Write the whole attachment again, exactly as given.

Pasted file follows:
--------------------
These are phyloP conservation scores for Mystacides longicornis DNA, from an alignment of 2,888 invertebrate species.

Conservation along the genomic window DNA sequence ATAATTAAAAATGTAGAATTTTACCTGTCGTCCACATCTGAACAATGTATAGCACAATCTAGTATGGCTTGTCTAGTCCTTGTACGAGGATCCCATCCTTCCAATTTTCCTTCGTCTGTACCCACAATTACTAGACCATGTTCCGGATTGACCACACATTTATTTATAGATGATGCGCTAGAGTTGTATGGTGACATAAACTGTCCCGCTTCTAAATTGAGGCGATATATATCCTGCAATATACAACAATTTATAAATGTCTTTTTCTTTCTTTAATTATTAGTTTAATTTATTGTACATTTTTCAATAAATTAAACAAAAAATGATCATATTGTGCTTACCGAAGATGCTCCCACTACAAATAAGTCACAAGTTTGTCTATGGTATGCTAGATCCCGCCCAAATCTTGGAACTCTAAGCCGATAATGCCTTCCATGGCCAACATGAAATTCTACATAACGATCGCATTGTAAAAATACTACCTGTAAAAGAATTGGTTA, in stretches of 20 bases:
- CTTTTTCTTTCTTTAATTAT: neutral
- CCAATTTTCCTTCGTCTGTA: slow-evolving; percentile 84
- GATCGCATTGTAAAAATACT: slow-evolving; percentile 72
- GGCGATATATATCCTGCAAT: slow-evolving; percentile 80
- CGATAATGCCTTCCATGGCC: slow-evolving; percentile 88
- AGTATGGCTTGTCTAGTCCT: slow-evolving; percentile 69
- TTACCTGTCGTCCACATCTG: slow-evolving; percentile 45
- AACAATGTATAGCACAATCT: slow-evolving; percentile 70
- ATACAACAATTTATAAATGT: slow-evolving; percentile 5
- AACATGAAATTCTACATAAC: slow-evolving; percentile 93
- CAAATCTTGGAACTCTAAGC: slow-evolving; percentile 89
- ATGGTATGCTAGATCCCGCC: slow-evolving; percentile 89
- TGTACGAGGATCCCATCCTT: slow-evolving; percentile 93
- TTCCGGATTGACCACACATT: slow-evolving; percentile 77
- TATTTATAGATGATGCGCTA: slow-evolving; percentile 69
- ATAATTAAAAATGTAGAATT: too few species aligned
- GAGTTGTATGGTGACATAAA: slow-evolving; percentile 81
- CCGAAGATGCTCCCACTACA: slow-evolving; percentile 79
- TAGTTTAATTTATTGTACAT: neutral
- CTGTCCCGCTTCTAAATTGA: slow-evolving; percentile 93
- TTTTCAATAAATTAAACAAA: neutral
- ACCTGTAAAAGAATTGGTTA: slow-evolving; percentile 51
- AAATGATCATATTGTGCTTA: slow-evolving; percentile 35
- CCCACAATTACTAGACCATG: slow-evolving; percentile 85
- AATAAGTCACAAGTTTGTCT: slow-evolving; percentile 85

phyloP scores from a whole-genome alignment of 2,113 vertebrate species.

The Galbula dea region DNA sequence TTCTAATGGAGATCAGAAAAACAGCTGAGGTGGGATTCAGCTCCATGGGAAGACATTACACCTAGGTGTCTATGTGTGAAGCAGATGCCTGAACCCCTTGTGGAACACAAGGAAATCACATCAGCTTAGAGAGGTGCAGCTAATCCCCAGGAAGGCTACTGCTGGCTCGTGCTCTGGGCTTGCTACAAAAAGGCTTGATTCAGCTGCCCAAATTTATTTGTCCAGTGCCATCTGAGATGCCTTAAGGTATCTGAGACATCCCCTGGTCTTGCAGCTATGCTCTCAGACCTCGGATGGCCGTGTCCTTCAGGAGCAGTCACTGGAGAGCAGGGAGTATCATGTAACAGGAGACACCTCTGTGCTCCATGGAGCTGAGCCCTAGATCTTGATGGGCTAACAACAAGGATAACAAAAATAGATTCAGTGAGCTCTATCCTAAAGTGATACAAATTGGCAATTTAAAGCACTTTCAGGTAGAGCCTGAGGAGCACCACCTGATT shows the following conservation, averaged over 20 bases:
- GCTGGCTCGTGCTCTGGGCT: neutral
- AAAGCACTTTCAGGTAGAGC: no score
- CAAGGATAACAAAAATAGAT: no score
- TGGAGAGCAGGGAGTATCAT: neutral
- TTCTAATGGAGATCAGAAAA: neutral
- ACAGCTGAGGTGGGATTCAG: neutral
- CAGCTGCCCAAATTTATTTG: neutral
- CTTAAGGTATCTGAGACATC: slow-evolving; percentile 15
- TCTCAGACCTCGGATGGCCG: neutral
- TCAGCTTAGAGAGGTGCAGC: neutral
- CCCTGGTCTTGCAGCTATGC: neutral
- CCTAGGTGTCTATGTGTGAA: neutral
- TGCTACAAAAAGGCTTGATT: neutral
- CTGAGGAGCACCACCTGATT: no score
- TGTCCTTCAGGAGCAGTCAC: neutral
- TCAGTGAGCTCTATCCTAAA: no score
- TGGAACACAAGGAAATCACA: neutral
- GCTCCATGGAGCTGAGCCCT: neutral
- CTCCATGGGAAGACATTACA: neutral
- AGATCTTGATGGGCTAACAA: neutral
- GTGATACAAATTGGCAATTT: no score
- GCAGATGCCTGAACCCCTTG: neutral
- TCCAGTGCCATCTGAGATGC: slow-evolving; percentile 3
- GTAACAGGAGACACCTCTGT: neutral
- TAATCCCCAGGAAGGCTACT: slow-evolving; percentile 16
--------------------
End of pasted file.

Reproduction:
These are phyloP conservation scores for Mystacides longicornis DNA, from an alignment of 2,888 invertebrate species.

Conservation along the genomic window DNA sequence ATAATTAAAAATGTAGAATTTTACCTGTCGTCCACATCTGAACAATGTATAGCACAATCTAGTATGGCTTGTCTAGTCCTTGTACGAGGATCCCATCCTTCCAATTTTCCTTCGTCTGTACCCACAATTACTAGACCATGTTCCGGATTGACCACACATTTATTTATAGATGATGCGCTAGAGTTGTATGGTGACATAAACTGTCCCGCTTCTAAATTGAGGCGATATATATCCTGCAATATACAACAATTTATAAATGTCTTTTTCTTTCTTTAATTATTAGTTTAATTTATTGTACATTTTTCAATAAATTAAACAAAAAATGATCATATTGTGCTTACCGAAGATGCTCCCACTACAAATAAGTCACAAGTTTGTCTATGGTATGCTAGATCCCGCCCAAATCTTGGAACTCTAAGCCGATAATGCCTTCCATGGCCAACATGAAATTCTACATAACGATCGCATTGTAAAAATACTACCTGTAAAAGAATTGGTTA, in stretches of 20 bases:
- CTTTTTCTTTCTTTAATTAT: neutral
- CCAATTTTCCTTCGTCTGTA: slow-evolving; percentile 84
- GATCGCATTGTAAAAATACT: slow-evolving; percentile 72
- GGCGATATATATCCTGCAAT: slow-evolving; percentile 80
- CGATAATGCCTTCCATGGCC: slow-evolving; percentile 88
- AGTATGGCTTGTCTAGTCCT: slow-evolving; percentile 69
- TTACCTGTCGTCCACATCTG: slow-evolving; percentile 45
- AACAATGTATAGCACAATCT: slow-evolving; percentile 70
- ATACAACAATTTATAAATGT: slow-evolving; percentile 5
- AACATGAAATTCTACATAAC: slow-evolving; percentile 93
- CAAATCTTGGAACTCTAAGC: slow-evolving; percentile 89
- ATGGTATGCTAGATCCCGCC: slow-evolving; percentile 89
- TGTACGAGGATCCCATCCTT: slow-evolving; percentile 93
- TTCCGGATTGACCACACATT: slow-evolving; percentile 77
- TATTTATAGATGATGCGCTA: slow-evolving; percentile 69
- ATAATTAAAAATGTAGAATT: too few species aligned
- GAGTTGTATGGTGACATAAA: slow-evolving; percentile 81
- CCGAAGATGCTCCCACTACA: slow-evolving; percentile 79
- TAGTTTAATTTATTGTACAT: neutral
- CTGTCCCGCTTCTAAATTGA: slow-evolving; percentile 93
- TTTTCAATAAATTAAACAAA: neutral
- ACCTGTAAAAGAATTGGTTA: slow-evolving; percentile 51
- AAATGATCATATTGTGCTTA: slow-evolving; percentile 35
- CCCACAATTACTAGACCATG: slow-evolving; percentile 85
- AATAAGTCACAAGTTTGTCT: slow-evolving; percentile 85

phyloP scores from a whole-genome alignment of 2,113 vertebrate species.

The Galbula dea region DNA sequence TTCTAATGGAGATCAGAAAAACAGCTGAGGTGGGATTCAGCTCCATGGGAAGACATTACACCTAGGTGTCTATGTGTGAAGCAGATGCCTGAACCCCTTGTGGAACACAAGGAAATCACATCAGCTTAGAGAGGTGCAGCTAATCCCCAGGAAGGCTACTGCTGGCTCGTGCTCTGGGCTTGCTACAAAAAGGCTTGATTCAGCTGCCCAAATTTATTTGTCCAGTGCCATCTGAGATGCCTTAAGGTATCTGAGACATCCCCTGGTCTTGCAGCTATGCTCTCAGACCTCGGATGGCCGTGTCCTTCAGGAGCAGTCACTGGAGAGCAGGGAGTATCATGTAACAGGAGACACCTCTGTGCTCCATGGAGCTGAGCCCTAGATCTTGATGGGCTAACAACAAGGATAACAAAAATAGATTCAGTGAGCTCTATCCTAAAGTGATACAAATTGGCAATTTAAAGCACTTTCAGGTAGAGCCTGAGGAGCACCACCTGATT shows the following conservation, averaged over 20 bases:
- GCTGGCTCGTGCTCTGGGCT: neutral
- AAAGCACTTTCAGGTAGAGC: no score
- CAAGGATAACAAAAATAGAT: no score
- TGGAGAGCAGGGAGTATCAT: neutral
- TTCTAATGGAGATCAGAAAA: neutral
- ACAGCTGAGGTGGGATTCAG: neutral
- CAGCTGCCCAAATTTATTTG: neutral
- CTTAAGGTATCTGAGACATC: slow-evolving; percentile 15
- TCTCAGACCTCGGATGGCCG: neutral
- TCAGCTTAGAGAGGTGCAGC: neutral
- CCCTGGTCTTGCAGCTATGC: neutral
- CCTAGGTGTCTATGTGTGAA: neutral
- TGCTACAAAAAGGCTTGATT: neutral
- CTGAGGAGCACCACCTGATT: no score
- TGTCCTTCAGGAGCAGTCAC: neutral
- TCAGTGAGCTCTATCCTAAA: no score
- TGGAACACAAGGAAATCACA: neutral
- GCTCCATGGAGCTGAGCCCT: neutral
- CTCCATGGGAAGACATTACA: neutral
- AGATCTTGATGGGCTAACAA: neutral
- GTGATACAAATTGGCAATTT: no score
- GCAGATGCCTGAACCCCTTG: neutral
- TCCAGTGCCATCTGAGATGC: slow-evolving; percentile 3
- GTAACAGGAGACACCTCTGT: neutral
- TAATCCCCAGGAAGGCTACT: slow-evolving; percentile 16